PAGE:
last november i quoted Philip Rosedale who said
Smart people in rural areas, the handicapped, people looking for companionship, they love it. But you have to be highly motivated to get on and learn to use it.
that’s a heck of a generalisation and he went on to discount a Stanford grad’s sacrifice and hard work in going to school and that hiring a Brasilian kid made more sense. perhaps that makes sense when you have a posh life and did not have to work hard to put yourself through a degree or you prefer to pay as little as possible to get ahead
his attitude was cavalier, in my opinion, and certainly is not one of community. a community approach would first look in your own backyard, then your region, and then your country. maybe that bespeaks Linden Lab’s inability to be community-focused (ie, the SLCC cancellation for example)
what rekindled this issue for me was Mera’s repost of Broken people in Second Life?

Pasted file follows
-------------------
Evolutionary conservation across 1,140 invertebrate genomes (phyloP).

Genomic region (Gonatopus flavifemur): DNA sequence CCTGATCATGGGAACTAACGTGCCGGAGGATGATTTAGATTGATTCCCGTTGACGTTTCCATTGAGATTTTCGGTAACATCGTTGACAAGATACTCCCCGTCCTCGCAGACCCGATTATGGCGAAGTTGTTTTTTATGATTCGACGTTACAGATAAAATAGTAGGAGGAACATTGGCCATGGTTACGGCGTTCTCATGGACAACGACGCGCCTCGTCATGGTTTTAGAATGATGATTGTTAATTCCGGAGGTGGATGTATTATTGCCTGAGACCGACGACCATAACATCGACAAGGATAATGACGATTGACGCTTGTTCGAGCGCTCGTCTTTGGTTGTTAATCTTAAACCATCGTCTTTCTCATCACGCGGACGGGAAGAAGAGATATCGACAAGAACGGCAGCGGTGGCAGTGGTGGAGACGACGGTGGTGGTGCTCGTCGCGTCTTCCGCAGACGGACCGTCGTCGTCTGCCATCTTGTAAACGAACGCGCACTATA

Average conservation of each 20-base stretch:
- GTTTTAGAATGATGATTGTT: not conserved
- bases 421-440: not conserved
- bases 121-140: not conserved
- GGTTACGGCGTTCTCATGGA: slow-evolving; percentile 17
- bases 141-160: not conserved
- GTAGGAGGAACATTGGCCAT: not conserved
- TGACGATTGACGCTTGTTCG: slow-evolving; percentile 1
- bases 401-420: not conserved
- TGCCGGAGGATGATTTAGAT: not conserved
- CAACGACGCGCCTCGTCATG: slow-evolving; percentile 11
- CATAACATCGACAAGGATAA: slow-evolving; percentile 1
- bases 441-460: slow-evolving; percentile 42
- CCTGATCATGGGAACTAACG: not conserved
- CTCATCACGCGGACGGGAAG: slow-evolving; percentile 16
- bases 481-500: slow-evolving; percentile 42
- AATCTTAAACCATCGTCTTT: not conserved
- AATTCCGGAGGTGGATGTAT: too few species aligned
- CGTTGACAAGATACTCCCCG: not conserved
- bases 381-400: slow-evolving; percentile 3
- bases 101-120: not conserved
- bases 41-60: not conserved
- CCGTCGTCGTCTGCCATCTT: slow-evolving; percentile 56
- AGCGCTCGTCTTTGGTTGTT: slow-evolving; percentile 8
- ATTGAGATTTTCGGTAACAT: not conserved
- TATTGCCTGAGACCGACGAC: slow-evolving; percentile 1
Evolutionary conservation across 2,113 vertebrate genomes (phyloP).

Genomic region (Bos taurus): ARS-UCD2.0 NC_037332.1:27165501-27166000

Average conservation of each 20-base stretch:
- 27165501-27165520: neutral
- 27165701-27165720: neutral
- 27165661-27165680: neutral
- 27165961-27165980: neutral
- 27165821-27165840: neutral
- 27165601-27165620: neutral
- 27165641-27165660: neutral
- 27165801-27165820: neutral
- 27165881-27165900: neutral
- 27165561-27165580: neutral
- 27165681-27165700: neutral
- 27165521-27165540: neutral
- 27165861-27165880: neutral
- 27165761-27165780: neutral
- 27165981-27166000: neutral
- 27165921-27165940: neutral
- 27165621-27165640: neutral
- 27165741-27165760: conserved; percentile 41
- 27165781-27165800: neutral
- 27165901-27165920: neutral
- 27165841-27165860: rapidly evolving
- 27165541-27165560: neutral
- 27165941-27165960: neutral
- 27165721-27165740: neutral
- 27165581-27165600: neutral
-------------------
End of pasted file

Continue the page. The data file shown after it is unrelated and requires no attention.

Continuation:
Mera writes brilliantly about a point that i would like to make in a slightly different way. like Mera, i believe virtual worlds attract a fairly representative sample of the average population. i also acknowledge that virtual worlds do allow for many people to engage with the world, just like facebook, twitter, or blogging does. it’s computer-based so that means you can do it from almost anywhere regardless of your personal challenges or of regional challenges (by regional, think of places in the world that it may be difficult to have a bikini shop or sell real estate)
rather than saying only highly motivated people who are lonely, in the country, or the impaired will endure learning how to use virtual worlds (a la Philip); i would frame it as a wonderful tool that enables a large number of people to be expressive and creative